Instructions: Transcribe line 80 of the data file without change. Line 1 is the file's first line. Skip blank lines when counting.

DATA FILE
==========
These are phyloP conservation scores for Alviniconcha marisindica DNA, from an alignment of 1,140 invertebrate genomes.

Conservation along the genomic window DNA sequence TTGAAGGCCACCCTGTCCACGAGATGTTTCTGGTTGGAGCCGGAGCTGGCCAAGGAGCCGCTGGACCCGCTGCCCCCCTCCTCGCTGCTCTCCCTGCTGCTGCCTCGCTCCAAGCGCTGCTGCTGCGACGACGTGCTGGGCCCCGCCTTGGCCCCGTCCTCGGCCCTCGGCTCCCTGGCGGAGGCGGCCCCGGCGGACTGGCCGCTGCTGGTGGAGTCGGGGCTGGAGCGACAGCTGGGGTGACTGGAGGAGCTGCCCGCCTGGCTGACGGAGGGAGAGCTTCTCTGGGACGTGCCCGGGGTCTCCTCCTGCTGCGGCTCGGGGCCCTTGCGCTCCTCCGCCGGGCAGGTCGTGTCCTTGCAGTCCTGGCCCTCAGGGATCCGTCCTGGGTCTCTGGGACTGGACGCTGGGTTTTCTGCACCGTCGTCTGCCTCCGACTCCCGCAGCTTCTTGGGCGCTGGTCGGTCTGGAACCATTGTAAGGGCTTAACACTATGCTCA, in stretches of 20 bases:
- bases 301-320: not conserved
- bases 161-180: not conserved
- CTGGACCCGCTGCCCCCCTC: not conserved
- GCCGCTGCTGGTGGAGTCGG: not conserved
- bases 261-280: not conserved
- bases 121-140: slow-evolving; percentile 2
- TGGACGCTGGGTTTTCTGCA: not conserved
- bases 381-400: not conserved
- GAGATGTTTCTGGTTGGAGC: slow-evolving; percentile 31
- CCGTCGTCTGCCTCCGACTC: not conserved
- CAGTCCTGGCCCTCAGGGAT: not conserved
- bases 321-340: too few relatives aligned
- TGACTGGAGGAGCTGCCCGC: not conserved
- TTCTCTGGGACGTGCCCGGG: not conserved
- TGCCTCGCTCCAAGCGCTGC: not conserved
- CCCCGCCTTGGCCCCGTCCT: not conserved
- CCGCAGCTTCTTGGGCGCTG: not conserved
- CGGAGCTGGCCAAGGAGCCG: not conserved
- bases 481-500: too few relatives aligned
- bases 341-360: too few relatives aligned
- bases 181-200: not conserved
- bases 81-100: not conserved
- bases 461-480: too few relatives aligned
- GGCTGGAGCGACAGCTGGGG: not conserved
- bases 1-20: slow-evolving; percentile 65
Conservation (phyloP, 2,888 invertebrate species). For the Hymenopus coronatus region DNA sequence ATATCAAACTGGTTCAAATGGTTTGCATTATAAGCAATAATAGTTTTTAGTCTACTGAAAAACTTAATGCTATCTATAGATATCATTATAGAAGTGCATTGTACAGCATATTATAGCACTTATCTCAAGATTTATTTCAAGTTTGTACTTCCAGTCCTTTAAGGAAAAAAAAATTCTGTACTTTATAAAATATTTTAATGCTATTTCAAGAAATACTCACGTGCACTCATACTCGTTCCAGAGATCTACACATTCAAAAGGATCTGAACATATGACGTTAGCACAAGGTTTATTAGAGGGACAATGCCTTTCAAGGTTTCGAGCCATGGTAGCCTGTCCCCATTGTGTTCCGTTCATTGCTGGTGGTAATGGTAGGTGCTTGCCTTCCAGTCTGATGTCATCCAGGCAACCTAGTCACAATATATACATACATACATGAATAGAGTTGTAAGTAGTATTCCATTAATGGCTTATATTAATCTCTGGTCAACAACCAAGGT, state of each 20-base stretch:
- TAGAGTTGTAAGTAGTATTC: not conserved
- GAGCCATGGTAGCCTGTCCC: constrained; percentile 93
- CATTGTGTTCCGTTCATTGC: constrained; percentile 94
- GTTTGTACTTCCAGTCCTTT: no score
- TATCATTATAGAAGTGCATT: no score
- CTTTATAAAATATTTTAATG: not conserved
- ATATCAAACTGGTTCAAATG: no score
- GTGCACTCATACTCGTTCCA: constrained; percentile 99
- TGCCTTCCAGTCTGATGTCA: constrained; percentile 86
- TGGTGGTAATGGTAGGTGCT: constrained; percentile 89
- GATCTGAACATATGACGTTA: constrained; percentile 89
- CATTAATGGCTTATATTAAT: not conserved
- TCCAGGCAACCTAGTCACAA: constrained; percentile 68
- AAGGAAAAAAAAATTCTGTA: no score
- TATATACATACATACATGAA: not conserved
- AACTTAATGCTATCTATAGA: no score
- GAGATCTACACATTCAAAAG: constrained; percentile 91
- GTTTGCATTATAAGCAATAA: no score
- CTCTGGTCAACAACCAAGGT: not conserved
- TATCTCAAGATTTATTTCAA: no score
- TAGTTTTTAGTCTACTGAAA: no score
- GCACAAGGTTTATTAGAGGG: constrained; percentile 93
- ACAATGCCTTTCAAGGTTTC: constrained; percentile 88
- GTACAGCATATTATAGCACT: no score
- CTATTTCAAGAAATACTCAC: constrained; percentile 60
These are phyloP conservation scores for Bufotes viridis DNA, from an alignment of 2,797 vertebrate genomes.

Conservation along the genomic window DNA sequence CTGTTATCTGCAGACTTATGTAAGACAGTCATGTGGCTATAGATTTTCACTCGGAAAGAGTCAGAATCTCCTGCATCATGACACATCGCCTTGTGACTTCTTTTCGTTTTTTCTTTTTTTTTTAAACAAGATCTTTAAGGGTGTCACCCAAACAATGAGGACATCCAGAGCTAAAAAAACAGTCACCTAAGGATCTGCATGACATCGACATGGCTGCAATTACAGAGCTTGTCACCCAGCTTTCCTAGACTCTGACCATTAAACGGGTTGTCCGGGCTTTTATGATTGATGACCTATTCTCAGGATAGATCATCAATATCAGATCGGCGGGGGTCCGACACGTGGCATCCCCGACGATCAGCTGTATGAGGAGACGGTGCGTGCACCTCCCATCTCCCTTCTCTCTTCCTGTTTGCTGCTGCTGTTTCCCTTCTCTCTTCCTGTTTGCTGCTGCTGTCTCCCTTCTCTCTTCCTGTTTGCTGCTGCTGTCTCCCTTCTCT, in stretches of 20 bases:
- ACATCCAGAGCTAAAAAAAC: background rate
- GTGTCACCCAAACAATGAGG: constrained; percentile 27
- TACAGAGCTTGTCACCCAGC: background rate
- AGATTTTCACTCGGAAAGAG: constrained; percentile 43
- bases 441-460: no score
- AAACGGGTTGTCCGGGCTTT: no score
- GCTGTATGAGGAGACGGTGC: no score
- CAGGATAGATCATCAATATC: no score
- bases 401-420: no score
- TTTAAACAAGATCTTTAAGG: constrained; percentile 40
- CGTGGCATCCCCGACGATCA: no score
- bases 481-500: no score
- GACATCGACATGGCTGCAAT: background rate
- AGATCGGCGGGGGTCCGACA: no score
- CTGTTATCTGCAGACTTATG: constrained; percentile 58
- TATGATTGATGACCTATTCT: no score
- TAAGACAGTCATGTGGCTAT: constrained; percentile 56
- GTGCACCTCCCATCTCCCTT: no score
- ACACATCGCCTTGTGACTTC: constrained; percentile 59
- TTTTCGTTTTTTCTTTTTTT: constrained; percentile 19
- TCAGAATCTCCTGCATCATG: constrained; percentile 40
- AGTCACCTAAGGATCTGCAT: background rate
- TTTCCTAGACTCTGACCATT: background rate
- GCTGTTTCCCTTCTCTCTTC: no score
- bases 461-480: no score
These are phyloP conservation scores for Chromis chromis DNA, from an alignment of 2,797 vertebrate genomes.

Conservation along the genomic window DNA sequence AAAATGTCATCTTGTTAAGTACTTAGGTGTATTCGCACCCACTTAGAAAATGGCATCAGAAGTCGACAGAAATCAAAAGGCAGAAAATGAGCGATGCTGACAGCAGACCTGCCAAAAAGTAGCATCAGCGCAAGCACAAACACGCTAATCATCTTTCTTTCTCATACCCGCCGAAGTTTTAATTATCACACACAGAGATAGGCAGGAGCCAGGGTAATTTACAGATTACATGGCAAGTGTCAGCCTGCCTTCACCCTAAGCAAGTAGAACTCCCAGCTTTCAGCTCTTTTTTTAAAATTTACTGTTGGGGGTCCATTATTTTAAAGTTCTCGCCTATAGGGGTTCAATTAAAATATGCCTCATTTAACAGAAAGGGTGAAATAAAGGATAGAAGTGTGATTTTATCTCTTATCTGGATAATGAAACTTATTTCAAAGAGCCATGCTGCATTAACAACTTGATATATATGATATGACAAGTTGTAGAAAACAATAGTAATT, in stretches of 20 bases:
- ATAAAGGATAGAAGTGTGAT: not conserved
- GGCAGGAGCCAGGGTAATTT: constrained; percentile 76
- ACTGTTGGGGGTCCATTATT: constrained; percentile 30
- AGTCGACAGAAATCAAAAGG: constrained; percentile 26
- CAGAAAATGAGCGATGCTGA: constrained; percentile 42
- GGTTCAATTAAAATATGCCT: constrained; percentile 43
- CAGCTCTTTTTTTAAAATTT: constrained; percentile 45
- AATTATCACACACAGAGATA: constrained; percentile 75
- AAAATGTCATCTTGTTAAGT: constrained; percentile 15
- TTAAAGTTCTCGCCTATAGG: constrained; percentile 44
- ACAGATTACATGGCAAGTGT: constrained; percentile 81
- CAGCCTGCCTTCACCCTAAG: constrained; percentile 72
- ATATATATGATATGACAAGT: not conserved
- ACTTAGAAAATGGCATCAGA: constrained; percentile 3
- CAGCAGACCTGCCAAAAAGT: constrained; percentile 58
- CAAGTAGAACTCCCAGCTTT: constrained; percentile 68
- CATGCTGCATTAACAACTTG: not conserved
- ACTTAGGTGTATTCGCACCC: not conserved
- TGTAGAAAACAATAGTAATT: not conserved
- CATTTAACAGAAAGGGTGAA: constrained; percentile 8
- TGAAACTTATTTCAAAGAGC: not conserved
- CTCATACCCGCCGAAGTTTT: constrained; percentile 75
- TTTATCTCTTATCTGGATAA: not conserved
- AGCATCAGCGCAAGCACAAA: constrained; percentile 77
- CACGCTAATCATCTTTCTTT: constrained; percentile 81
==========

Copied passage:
- bases 461-480: no score